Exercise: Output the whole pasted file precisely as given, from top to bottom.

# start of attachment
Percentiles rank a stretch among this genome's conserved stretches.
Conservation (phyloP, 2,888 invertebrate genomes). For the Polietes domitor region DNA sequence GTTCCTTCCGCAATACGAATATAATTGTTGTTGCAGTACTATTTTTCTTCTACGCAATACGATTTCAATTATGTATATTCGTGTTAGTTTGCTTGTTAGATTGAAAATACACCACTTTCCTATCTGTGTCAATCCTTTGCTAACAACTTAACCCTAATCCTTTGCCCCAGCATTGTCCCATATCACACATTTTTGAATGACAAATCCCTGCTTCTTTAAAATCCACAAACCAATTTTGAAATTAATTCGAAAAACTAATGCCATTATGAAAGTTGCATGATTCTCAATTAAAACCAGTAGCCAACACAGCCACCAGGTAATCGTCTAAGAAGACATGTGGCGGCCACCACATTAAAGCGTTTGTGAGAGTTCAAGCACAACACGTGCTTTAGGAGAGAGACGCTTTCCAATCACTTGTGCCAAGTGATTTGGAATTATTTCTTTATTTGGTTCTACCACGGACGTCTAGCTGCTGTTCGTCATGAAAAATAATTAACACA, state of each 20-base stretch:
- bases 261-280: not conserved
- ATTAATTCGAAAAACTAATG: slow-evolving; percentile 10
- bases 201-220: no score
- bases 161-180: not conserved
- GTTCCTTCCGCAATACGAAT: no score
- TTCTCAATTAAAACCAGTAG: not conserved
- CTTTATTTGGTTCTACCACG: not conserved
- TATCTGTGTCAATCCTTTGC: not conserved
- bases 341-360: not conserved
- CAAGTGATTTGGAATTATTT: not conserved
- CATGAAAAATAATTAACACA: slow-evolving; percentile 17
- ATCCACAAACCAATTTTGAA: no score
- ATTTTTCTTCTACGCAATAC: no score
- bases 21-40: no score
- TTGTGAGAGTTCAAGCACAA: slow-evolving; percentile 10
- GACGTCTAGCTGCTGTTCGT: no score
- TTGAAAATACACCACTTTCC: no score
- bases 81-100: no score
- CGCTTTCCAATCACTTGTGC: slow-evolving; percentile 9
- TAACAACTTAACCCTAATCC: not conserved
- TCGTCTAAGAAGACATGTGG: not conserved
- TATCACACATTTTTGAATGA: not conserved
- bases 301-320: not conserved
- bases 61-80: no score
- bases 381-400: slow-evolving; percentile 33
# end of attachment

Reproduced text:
Percentiles rank a stretch among this genome's conserved stretches.
Conservation (phyloP, 2,888 invertebrate genomes). For the Polietes domitor region DNA sequence GTTCCTTCCGCAATACGAATATAATTGTTGTTGCAGTACTATTTTTCTTCTACGCAATACGATTTCAATTATGTATATTCGTGTTAGTTTGCTTGTTAGATTGAAAATACACCACTTTCCTATCTGTGTCAATCCTTTGCTAACAACTTAACCCTAATCCTTTGCCCCAGCATTGTCCCATATCACACATTTTTGAATGACAAATCCCTGCTTCTTTAAAATCCACAAACCAATTTTGAAATTAATTCGAAAAACTAATGCCATTATGAAAGTTGCATGATTCTCAATTAAAACCAGTAGCCAACACAGCCACCAGGTAATCGTCTAAGAAGACATGTGGCGGCCACCACATTAAAGCGTTTGTGAGAGTTCAAGCACAACACGTGCTTTAGGAGAGAGACGCTTTCCAATCACTTGTGCCAAGTGATTTGGAATTATTTCTTTATTTGGTTCTACCACGGACGTCTAGCTGCTGTTCGTCATGAAAAATAATTAACACA, state of each 20-base stretch:
- bases 261-280: not conserved
- ATTAATTCGAAAAACTAATG: slow-evolving; percentile 10
- bases 201-220: no score
- bases 161-180: not conserved
- GTTCCTTCCGCAATACGAAT: no score
- TTCTCAATTAAAACCAGTAG: not conserved
- CTTTATTTGGTTCTACCACG: not conserved
- TATCTGTGTCAATCCTTTGC: not conserved
- bases 341-360: not conserved
- CAAGTGATTTGGAATTATTT: not conserved
- CATGAAAAATAATTAACACA: slow-evolving; percentile 17
- ATCCACAAACCAATTTTGAA: no score
- ATTTTTCTTCTACGCAATAC: no score
- bases 21-40: no score
- TTGTGAGAGTTCAAGCACAA: slow-evolving; percentile 10
- GACGTCTAGCTGCTGTTCGT: no score
- TTGAAAATACACCACTTTCC: no score
- bases 81-100: no score
- CGCTTTCCAATCACTTGTGC: slow-evolving; percentile 9
- TAACAACTTAACCCTAATCC: not conserved
- TCGTCTAAGAAGACATGTGG: not conserved
- TATCACACATTTTTGAATGA: not conserved
- bases 301-320: not conserved
- bases 61-80: no score
- bases 381-400: slow-evolving; percentile 33